There are many reasons for Tiger’s spectacular endorsement success. Being extremely likeable is one of these. Tim Adams, author of the book “The Likeability Factor,” defines likeability as “the ability to create positive attitudes in other people through the delivery of emotional and physical benefits.”

I believe likeability is the overlooked secret to success. Think about it. There are hundreds of personal success books written each year. Most focus on the choices people must make in their daily lives to be successful. These books ignore one simple truth: Your success in life is primarily determined by the choices made by other people about you.

Isn’t success in your personal life determined by who wants to be friends with you, spend time with you, and have a romantic relationship with you? In your dental practice, isn’t your success determined by who wants to work with you, come to your practice, and accept your treatment recommendations?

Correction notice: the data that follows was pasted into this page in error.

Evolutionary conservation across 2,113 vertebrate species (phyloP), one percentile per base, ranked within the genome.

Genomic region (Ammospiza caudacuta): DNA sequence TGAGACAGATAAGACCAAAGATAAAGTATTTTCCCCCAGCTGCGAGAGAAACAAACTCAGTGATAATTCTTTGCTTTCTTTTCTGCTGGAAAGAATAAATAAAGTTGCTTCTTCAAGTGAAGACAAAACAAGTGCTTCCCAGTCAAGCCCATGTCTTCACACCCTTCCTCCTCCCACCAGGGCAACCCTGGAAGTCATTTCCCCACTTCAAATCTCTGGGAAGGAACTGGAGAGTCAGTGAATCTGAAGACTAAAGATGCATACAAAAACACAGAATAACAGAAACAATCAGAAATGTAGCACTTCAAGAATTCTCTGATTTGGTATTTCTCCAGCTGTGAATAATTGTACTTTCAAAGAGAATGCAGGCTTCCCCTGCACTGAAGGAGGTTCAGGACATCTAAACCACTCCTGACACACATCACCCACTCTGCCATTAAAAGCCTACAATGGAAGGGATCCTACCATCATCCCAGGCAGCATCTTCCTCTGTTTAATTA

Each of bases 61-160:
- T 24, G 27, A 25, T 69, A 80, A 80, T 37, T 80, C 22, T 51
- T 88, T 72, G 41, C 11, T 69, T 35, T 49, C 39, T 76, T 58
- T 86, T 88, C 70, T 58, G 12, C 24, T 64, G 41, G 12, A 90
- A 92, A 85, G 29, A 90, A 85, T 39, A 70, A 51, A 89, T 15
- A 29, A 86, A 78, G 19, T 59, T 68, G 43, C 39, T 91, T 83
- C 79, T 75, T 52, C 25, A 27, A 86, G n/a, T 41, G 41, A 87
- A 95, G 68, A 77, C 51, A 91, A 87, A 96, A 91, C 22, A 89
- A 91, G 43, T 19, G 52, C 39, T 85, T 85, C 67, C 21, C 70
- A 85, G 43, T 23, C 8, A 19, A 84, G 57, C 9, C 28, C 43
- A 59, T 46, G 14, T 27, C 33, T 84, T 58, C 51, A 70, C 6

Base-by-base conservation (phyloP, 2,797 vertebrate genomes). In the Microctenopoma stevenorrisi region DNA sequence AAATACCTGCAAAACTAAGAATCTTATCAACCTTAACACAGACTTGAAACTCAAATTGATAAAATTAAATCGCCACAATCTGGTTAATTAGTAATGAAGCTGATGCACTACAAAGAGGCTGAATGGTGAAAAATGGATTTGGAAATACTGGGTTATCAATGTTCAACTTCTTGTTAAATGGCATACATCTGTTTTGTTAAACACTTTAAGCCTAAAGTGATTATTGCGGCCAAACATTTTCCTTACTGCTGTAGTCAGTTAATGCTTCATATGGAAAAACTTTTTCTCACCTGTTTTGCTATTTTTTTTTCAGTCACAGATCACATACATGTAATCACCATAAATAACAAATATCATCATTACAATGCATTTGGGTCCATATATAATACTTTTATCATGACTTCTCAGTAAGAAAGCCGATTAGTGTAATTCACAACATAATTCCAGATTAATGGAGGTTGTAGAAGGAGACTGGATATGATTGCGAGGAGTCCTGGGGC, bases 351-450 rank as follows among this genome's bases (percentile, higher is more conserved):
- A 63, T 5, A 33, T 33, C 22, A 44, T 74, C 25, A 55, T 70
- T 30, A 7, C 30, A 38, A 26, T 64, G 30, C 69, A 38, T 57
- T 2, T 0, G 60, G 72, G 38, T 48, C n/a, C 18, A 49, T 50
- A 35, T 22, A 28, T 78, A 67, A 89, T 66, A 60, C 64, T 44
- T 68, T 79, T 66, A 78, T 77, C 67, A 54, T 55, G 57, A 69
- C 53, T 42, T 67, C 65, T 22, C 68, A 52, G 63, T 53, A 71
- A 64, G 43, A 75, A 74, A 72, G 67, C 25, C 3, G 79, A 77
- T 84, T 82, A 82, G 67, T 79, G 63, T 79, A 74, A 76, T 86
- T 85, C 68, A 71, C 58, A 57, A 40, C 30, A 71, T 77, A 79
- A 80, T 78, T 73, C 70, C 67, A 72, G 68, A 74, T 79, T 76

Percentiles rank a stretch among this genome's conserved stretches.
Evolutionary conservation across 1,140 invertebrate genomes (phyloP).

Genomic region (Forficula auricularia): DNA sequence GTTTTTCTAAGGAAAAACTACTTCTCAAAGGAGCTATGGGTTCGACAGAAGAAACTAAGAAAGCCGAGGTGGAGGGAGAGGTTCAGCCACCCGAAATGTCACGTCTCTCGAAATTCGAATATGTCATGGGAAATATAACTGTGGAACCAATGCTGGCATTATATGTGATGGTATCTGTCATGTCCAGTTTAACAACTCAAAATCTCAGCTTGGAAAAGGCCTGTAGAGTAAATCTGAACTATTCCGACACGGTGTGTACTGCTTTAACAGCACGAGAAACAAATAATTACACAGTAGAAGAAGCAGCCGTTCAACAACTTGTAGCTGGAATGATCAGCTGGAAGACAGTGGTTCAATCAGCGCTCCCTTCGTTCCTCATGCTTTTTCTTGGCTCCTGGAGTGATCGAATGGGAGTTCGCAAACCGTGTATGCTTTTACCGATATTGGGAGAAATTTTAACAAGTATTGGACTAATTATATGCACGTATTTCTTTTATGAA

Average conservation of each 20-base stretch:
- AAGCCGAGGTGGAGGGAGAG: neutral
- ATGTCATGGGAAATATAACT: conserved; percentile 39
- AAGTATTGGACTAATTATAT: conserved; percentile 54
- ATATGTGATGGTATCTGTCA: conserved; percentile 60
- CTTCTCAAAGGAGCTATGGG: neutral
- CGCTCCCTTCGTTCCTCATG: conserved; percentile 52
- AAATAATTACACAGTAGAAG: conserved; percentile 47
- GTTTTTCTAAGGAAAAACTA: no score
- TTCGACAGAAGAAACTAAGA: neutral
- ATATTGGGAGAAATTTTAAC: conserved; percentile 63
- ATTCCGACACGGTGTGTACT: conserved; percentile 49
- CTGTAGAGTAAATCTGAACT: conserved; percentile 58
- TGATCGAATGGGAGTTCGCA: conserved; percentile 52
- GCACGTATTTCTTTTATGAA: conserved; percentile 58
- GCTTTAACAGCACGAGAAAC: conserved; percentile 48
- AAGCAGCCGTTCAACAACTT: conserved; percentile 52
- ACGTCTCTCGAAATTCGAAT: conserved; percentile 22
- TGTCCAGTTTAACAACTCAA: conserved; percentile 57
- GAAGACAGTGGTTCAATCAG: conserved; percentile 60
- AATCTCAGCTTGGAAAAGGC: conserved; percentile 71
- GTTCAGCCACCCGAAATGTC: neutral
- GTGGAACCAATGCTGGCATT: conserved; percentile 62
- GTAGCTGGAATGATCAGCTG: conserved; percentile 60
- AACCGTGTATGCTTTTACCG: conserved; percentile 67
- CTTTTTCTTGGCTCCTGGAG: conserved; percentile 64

Being likeable also will help keep you from being sued. Alice Burkin, a leading medical malpractice lawyer says, “People just don’t sue doctors they like.” Research done by Wendy Levinson confirms Burkin’s statement. As described in “Blink: The Power of Thinking Without Thinking,” by Malcolm Gladwell, Levinson recorded hundreds of doctor-patient conversations. She then divided the doctors into two groups: those who had never been sued and those who had been sued at least twice.

Levinson found that the doctors who had never been sued:

  • spent at least three minutes longer with their patients,
  • were more likely to engage in active listening by making statements such as, “Go on, tell me more about that,” and
  • were far more likely to laugh or be funny during the visit.